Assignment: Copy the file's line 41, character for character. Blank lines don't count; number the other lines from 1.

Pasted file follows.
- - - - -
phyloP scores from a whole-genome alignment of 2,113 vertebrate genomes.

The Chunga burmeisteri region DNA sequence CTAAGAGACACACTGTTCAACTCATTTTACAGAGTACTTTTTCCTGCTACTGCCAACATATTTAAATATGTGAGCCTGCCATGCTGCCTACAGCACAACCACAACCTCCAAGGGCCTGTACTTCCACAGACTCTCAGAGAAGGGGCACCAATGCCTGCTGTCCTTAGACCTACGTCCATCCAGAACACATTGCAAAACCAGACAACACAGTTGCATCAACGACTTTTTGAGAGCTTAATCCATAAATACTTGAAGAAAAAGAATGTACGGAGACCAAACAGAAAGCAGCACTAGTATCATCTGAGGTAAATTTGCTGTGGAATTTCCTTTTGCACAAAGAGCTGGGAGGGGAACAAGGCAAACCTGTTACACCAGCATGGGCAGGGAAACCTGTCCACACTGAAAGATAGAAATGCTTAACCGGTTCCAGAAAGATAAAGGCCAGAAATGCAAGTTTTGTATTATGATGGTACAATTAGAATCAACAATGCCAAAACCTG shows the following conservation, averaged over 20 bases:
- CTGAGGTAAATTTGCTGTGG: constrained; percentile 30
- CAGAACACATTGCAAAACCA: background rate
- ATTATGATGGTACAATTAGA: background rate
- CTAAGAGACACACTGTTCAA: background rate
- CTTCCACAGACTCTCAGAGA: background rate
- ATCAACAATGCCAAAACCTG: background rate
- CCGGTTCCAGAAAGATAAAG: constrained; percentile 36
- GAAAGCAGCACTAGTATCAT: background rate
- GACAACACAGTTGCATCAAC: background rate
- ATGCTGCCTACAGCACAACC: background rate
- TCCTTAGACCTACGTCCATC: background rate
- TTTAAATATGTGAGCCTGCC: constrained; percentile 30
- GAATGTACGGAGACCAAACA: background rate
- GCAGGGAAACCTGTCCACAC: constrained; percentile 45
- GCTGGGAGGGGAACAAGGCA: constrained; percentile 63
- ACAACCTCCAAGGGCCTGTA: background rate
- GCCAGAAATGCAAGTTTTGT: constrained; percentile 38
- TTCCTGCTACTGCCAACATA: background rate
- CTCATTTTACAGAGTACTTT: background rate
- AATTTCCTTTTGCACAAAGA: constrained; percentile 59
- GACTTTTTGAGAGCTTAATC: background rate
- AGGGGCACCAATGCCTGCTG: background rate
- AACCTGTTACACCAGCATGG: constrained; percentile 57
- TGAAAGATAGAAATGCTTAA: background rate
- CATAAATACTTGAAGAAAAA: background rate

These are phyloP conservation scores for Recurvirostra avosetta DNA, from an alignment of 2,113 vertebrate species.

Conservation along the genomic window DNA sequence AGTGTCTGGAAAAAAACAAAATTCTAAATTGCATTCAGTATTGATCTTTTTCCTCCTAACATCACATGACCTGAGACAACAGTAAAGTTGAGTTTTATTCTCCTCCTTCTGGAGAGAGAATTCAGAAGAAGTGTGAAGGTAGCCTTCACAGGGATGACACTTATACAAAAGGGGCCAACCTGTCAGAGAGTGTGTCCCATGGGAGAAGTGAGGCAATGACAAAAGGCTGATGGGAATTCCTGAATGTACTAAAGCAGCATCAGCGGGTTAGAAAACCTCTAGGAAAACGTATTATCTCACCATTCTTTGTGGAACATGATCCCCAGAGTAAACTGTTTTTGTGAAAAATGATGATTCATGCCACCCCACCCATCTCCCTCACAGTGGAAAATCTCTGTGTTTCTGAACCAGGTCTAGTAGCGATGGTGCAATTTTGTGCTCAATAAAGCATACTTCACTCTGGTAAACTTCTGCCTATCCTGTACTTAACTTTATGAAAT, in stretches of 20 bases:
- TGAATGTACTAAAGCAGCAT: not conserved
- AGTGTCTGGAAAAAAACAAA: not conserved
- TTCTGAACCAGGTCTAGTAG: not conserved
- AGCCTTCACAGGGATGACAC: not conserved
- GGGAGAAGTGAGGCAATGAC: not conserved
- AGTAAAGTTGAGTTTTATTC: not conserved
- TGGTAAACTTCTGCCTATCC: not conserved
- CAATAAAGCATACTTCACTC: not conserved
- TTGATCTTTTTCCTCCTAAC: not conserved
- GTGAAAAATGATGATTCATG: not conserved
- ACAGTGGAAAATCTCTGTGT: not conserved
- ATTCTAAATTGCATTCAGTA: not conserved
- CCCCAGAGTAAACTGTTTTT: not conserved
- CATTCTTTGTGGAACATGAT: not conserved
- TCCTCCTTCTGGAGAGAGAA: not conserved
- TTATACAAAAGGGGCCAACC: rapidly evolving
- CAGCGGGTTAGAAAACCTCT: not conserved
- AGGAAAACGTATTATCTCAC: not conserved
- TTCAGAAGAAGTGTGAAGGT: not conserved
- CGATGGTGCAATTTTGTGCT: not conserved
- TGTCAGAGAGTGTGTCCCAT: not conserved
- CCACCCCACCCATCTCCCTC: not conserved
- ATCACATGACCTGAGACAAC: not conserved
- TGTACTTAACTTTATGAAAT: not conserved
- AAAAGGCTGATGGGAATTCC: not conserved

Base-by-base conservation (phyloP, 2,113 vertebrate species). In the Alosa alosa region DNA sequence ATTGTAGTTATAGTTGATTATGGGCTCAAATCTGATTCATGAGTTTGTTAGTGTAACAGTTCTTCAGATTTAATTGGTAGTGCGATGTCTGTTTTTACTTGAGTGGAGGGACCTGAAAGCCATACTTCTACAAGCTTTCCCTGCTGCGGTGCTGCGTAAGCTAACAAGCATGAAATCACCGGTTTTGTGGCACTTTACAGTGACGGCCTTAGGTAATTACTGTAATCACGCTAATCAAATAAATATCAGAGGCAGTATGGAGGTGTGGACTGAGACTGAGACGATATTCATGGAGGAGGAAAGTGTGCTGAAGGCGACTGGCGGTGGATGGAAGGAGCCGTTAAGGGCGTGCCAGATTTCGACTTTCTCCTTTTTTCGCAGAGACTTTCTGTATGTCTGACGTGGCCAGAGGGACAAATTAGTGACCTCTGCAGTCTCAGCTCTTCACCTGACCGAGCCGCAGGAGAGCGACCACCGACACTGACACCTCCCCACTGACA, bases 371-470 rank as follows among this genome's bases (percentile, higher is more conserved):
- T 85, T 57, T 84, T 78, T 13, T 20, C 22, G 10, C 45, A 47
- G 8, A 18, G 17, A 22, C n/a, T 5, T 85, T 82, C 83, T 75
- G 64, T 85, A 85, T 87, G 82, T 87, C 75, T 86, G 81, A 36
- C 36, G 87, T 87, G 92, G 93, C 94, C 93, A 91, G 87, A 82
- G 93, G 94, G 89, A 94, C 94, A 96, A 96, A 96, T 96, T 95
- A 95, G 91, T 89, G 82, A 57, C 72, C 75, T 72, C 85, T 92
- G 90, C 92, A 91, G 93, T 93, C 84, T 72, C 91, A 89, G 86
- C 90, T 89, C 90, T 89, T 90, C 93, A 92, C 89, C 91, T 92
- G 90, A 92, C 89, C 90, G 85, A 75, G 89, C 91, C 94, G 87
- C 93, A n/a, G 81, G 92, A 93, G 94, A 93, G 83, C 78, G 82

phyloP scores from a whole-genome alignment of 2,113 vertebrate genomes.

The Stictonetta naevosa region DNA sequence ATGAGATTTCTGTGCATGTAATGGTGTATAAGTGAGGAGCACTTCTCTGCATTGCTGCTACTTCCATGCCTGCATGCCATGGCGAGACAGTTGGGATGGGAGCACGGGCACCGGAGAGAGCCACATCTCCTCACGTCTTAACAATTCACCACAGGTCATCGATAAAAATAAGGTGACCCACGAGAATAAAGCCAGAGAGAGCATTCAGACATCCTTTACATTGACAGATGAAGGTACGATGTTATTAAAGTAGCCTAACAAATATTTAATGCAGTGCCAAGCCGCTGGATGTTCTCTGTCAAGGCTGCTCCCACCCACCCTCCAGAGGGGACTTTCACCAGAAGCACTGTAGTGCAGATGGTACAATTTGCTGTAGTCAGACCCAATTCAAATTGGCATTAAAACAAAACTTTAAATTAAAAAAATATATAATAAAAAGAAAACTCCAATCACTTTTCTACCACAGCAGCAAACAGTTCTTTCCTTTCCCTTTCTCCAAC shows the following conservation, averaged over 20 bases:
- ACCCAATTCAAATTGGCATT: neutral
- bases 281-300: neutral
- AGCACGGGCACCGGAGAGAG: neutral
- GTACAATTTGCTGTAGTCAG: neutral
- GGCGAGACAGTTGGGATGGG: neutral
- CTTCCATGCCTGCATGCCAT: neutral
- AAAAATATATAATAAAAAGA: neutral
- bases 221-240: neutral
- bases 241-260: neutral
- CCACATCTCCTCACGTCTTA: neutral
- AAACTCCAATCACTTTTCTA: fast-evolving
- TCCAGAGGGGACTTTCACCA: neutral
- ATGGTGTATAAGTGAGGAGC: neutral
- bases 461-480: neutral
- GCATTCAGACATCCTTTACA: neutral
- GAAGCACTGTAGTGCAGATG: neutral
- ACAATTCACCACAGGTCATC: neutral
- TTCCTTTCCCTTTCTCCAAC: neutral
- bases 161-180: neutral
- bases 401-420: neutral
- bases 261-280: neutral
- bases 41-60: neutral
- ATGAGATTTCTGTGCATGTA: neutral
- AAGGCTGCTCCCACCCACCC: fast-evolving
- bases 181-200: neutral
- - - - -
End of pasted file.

- ATTCTAAATTGCATTCAGTA: not conserved